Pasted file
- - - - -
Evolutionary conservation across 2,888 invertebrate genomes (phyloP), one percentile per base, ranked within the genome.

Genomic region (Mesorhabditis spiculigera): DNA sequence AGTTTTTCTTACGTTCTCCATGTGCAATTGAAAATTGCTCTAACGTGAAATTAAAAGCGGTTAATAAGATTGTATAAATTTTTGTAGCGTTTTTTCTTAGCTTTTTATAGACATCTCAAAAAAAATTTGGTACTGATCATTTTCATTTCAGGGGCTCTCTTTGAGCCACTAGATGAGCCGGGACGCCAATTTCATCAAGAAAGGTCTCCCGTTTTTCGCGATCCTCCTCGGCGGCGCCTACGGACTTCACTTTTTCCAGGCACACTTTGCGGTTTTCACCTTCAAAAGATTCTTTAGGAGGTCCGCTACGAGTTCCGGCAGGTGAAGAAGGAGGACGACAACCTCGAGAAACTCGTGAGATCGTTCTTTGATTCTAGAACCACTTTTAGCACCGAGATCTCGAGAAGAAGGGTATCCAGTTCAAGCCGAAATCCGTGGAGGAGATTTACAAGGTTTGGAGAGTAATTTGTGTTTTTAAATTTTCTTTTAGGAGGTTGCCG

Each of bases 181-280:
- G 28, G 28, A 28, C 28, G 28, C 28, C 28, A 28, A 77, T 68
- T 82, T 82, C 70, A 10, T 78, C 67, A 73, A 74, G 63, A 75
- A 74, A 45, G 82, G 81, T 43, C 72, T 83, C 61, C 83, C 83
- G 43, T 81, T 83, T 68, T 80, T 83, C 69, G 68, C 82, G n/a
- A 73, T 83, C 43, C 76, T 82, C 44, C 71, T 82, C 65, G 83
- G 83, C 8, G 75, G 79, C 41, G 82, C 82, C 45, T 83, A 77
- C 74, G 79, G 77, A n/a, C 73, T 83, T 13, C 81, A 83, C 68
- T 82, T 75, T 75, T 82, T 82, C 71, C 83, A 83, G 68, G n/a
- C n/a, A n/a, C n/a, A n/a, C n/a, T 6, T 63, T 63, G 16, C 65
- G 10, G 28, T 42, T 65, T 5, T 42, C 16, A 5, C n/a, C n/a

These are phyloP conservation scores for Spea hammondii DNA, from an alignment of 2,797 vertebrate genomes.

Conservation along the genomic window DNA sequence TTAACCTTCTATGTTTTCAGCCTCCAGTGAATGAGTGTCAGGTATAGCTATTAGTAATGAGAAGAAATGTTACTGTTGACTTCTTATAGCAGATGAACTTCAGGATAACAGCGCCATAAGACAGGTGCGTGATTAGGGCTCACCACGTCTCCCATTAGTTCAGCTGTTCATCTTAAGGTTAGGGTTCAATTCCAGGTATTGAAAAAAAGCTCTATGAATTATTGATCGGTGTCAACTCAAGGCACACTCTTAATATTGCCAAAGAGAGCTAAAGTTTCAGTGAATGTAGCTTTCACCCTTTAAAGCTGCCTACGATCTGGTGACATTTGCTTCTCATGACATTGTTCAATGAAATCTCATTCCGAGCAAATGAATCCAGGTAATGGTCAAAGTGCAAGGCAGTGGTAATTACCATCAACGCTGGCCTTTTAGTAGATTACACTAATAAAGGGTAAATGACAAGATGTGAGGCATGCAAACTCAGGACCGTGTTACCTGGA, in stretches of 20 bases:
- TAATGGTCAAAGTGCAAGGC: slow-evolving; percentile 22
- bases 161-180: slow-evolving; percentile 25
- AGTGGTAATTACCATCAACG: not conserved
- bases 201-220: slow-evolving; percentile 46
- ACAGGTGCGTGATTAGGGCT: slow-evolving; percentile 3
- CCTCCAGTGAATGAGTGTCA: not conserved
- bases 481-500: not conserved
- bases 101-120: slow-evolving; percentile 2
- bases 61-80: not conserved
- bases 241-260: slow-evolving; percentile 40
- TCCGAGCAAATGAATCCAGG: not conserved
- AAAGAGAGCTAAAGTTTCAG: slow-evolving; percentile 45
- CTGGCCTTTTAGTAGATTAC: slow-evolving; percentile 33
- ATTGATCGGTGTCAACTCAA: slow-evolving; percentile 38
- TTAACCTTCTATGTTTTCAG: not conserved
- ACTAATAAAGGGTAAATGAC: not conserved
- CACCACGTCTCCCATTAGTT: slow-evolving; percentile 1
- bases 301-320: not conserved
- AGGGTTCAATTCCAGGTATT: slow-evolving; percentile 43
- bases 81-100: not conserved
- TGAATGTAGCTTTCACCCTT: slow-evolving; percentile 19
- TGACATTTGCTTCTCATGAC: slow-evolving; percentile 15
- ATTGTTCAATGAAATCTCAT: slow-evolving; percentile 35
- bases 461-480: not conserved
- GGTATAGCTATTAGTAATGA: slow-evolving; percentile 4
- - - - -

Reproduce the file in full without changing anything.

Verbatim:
Evolutionary conservation across 2,888 invertebrate genomes (phyloP), one percentile per base, ranked within the genome.

Genomic region (Mesorhabditis spiculigera): DNA sequence AGTTTTTCTTACGTTCTCCATGTGCAATTGAAAATTGCTCTAACGTGAAATTAAAAGCGGTTAATAAGATTGTATAAATTTTTGTAGCGTTTTTTCTTAGCTTTTTATAGACATCTCAAAAAAAATTTGGTACTGATCATTTTCATTTCAGGGGCTCTCTTTGAGCCACTAGATGAGCCGGGACGCCAATTTCATCAAGAAAGGTCTCCCGTTTTTCGCGATCCTCCTCGGCGGCGCCTACGGACTTCACTTTTTCCAGGCACACTTTGCGGTTTTCACCTTCAAAAGATTCTTTAGGAGGTCCGCTACGAGTTCCGGCAGGTGAAGAAGGAGGACGACAACCTCGAGAAACTCGTGAGATCGTTCTTTGATTCTAGAACCACTTTTAGCACCGAGATCTCGAGAAGAAGGGTATCCAGTTCAAGCCGAAATCCGTGGAGGAGATTTACAAGGTTTGGAGAGTAATTTGTGTTTTTAAATTTTCTTTTAGGAGGTTGCCG

Each of bases 181-280:
- G 28, G 28, A 28, C 28, G 28, C 28, C 28, A 28, A 77, T 68
- T 82, T 82, C 70, A 10, T 78, C 67, A 73, A 74, G 63, A 75
- A 74, A 45, G 82, G 81, T 43, C 72, T 83, C 61, C 83, C 83
- G 43, T 81, T 83, T 68, T 80, T 83, C 69, G 68, C 82, G n/a
- A 73, T 83, C 43, C 76, T 82, C 44, C 71, T 82, C 65, G 83
- G 83, C 8, G 75, G 79, C 41, G 82, C 82, C 45, T 83, A 77
- C 74, G 79, G 77, A n/a, C 73, T 83, T 13, C 81, A 83, C 68
- T 82, T 75, T 75, T 82, T 82, C 71, C 83, A 83, G 68, G n/a
- C n/a, A n/a, C n/a, A n/a, C n/a, T 6, T 63, T 63, G 16, C 65
- G 10, G 28, T 42, T 65, T 5, T 42, C 16, A 5, C n/a, C n/a

These are phyloP conservation scores for Spea hammondii DNA, from an alignment of 2,797 vertebrate genomes.

Conservation along the genomic window DNA sequence TTAACCTTCTATGTTTTCAGCCTCCAGTGAATGAGTGTCAGGTATAGCTATTAGTAATGAGAAGAAATGTTACTGTTGACTTCTTATAGCAGATGAACTTCAGGATAACAGCGCCATAAGACAGGTGCGTGATTAGGGCTCACCACGTCTCCCATTAGTTCAGCTGTTCATCTTAAGGTTAGGGTTCAATTCCAGGTATTGAAAAAAAGCTCTATGAATTATTGATCGGTGTCAACTCAAGGCACACTCTTAATATTGCCAAAGAGAGCTAAAGTTTCAGTGAATGTAGCTTTCACCCTTTAAAGCTGCCTACGATCTGGTGACATTTGCTTCTCATGACATTGTTCAATGAAATCTCATTCCGAGCAAATGAATCCAGGTAATGGTCAAAGTGCAAGGCAGTGGTAATTACCATCAACGCTGGCCTTTTAGTAGATTACACTAATAAAGGGTAAATGACAAGATGTGAGGCATGCAAACTCAGGACCGTGTTACCTGGA, in stretches of 20 bases:
- TAATGGTCAAAGTGCAAGGC: slow-evolving; percentile 22
- bases 161-180: slow-evolving; percentile 25
- AGTGGTAATTACCATCAACG: not conserved
- bases 201-220: slow-evolving; percentile 46
- ACAGGTGCGTGATTAGGGCT: slow-evolving; percentile 3
- CCTCCAGTGAATGAGTGTCA: not conserved
- bases 481-500: not conserved
- bases 101-120: slow-evolving; percentile 2
- bases 61-80: not conserved
- bases 241-260: slow-evolving; percentile 40
- TCCGAGCAAATGAATCCAGG: not conserved
- AAAGAGAGCTAAAGTTTCAG: slow-evolving; percentile 45
- CTGGCCTTTTAGTAGATTAC: slow-evolving; percentile 33
- ATTGATCGGTGTCAACTCAA: slow-evolving; percentile 38
- TTAACCTTCTATGTTTTCAG: not conserved
- ACTAATAAAGGGTAAATGAC: not conserved
- CACCACGTCTCCCATTAGTT: slow-evolving; percentile 1
- bases 301-320: not conserved
- AGGGTTCAATTCCAGGTATT: slow-evolving; percentile 43
- bases 81-100: not conserved
- TGAATGTAGCTTTCACCCTT: slow-evolving; percentile 19
- TGACATTTGCTTCTCATGAC: slow-evolving; percentile 15
- ATTGTTCAATGAAATCTCAT: slow-evolving; percentile 35
- bases 461-480: not conserved
- GGTATAGCTATTAGTAATGA: slow-evolving; percentile 4